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March 16, 2017

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‘3.15’ TV show punctures Nike’s air cushion claims

NIKE China was accused of false promotion and two companies, including Muji, of selling food that could be contaminated with radiation during China Central Television’s annual “3.15” quality investigation program last night.

Nike basketball shoes — Nike Hyperdunk 08 FTB — were found to be of lower quality than advertised, the program reported. The shoes, sold as a limited edition, did not incorporate the patented Zoom air cushion, as the sportswear manufacturing giant had said on its Chinese website, the program said.

A customer in Nanjing, capital of east China’s Jiangsu Province, bought two pairs of the shoes, which were advertised as copies of those worn by basketball legend Kobe Bryant when he won at the Beijing Olympic Games in 2008. The customer, surnamed Lang, paid 1,499 yuan (US$220) per pair at Nike’s Huaihai Road M. store in Shanghai.

“The shoe is expensive and it is considered Nike’s best basketball shoe,” Lang said.

However, he found something wrong when he put them on.

“The shoes were very hard and I felt very uncomfortable when I fell on the ground while playing basketball,” he said.

Lang cut open the heel of one of the shoes and found there was no air cushion, the program reported.

More than 60 disappointed buyers formed a group to negotiate with Nike. Its staff are said to have admitted the shoes had no air cushion and agreed to offer a full refund.

However, Lang and the other customers demanded compensation at three times the price of the shoes under the terms of China’s consumer rights protection law.

In February, Lang went to the Huaihai Road M. store where he was told he could get a full refund and a discount on another product. But he rejected the offer and insisted on triple compensation as specified under the law.

The market watchdog in Shanghai’s Yangpu District, where Nike China is located, said it had begun an investigation.

Yu Bing, its deputy director, said it was questioning the legal affairs director of Nike China and had ordered Nike China to provide advertisement promotion materials, sales and manufacturing figures, the names of the cities in China where the shoes had been sold and information on whether Nike had received relevant complaints and how it had handled these complaints.”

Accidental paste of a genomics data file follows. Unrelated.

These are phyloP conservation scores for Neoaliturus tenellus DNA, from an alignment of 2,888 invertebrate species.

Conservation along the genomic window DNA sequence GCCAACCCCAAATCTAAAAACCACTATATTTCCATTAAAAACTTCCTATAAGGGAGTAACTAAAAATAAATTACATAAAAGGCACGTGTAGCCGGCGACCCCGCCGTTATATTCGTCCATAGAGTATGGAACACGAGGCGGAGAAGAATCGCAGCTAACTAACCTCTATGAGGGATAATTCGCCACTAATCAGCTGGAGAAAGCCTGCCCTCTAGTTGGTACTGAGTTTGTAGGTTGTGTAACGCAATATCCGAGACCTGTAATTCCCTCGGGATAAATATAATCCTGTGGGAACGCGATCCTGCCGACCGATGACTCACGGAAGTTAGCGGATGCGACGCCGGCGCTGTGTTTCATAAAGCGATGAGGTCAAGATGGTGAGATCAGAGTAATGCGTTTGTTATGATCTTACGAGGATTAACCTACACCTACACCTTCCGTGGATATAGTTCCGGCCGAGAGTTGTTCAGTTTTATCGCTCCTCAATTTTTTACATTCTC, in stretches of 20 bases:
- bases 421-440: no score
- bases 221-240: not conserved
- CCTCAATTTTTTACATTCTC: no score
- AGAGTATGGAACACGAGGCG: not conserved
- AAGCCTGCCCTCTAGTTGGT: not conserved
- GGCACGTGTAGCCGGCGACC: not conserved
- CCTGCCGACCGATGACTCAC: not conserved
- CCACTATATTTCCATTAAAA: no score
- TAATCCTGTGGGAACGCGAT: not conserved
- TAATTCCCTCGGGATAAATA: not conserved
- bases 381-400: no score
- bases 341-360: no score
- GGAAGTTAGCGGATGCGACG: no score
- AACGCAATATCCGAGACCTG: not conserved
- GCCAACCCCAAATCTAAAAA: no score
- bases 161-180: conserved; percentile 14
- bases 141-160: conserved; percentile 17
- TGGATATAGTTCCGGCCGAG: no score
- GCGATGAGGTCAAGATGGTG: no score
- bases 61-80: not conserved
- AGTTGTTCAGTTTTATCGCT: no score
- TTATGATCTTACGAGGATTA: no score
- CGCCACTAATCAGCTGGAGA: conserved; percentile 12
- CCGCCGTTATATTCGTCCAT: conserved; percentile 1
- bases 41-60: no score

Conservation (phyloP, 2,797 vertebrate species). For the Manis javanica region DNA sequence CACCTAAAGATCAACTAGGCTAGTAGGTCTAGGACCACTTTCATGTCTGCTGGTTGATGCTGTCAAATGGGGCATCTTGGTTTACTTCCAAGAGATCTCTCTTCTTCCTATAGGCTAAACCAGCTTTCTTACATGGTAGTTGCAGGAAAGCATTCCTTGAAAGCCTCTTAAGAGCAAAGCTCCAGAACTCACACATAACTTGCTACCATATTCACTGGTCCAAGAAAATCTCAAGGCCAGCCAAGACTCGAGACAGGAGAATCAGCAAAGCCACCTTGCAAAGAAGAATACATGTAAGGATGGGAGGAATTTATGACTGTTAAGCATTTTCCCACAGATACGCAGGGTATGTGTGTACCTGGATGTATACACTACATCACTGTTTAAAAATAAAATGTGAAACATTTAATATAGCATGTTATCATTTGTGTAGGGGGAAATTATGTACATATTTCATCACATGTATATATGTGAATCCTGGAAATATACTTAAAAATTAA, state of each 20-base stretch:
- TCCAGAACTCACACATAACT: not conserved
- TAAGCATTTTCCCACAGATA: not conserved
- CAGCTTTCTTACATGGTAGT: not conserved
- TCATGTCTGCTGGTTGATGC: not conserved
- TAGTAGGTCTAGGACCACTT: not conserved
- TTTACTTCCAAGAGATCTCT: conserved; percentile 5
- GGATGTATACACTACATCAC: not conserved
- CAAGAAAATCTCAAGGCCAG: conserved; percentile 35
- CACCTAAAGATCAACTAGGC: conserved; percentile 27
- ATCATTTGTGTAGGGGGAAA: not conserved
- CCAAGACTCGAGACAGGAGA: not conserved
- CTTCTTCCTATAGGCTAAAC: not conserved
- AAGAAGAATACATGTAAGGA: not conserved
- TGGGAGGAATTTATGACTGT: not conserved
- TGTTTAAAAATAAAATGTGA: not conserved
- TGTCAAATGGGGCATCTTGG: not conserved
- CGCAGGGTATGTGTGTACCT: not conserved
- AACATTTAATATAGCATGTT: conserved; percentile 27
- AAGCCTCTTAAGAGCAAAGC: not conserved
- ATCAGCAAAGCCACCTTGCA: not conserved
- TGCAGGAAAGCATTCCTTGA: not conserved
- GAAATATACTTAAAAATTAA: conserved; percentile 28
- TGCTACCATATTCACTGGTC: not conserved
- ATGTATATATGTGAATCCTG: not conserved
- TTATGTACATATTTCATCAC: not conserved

After the program aired, Nike China admitted there had been a mistake in the description of the air cushion.

“We apologize for the inconvenience caused and have been actively communicating with consumers over the problem,” it said.

It promised a full refund for consumers who had purchased the shoes.

During last night’s program, Peter Zhang, an after-sales service manager at Nike China, admitted there were no air cushions in the shoes. He said mistakes had been made in describing the product and they had been recalled. He denied it had been a case of deliberate false promotion.

However, He Shan, director of the China Consumer Rights Protection Law Research Association, said: “It is a pure false promotion and fraud because Nike is cheating consumers.”

In 2011, Nike was fined 4.87 million yuan by Beijing’s market watchdog after its Zoom Hyperdunk 2011 shoes were found to have only one air cushion in each shoe instead of the two as advertised.

The same shoes sold in the United States and Taiwan were equipped with two air cushions.

Nike China apologized for misleading advertising and offered refunds, Xinhua news agency reported. The Beijing Administration for Industry and Commerce said Nike had been guilty of double standards, selling inferior products on the mainland but not in other markets.

In another case exposed in last night’s CCTV program, it was claimed that Muji stores in China were selling food items imported from areas around Fukushima in Japan in contravention of a ban by the General Administration of Quality Supervision, Inspection and Quarantine.

The Shenzhen Haitun Cross-Border Science and Technology Co Ltd, which supplies imported maternal and infant products to e-business shopping sites, was also found to be selling oatmeal from banned areas in Japan on its website.

The administration bans the import of food items from 10 prefectures in Japan because of radiation concerns following the Fukushima Dai-ichi nuclear disaster in 2011.


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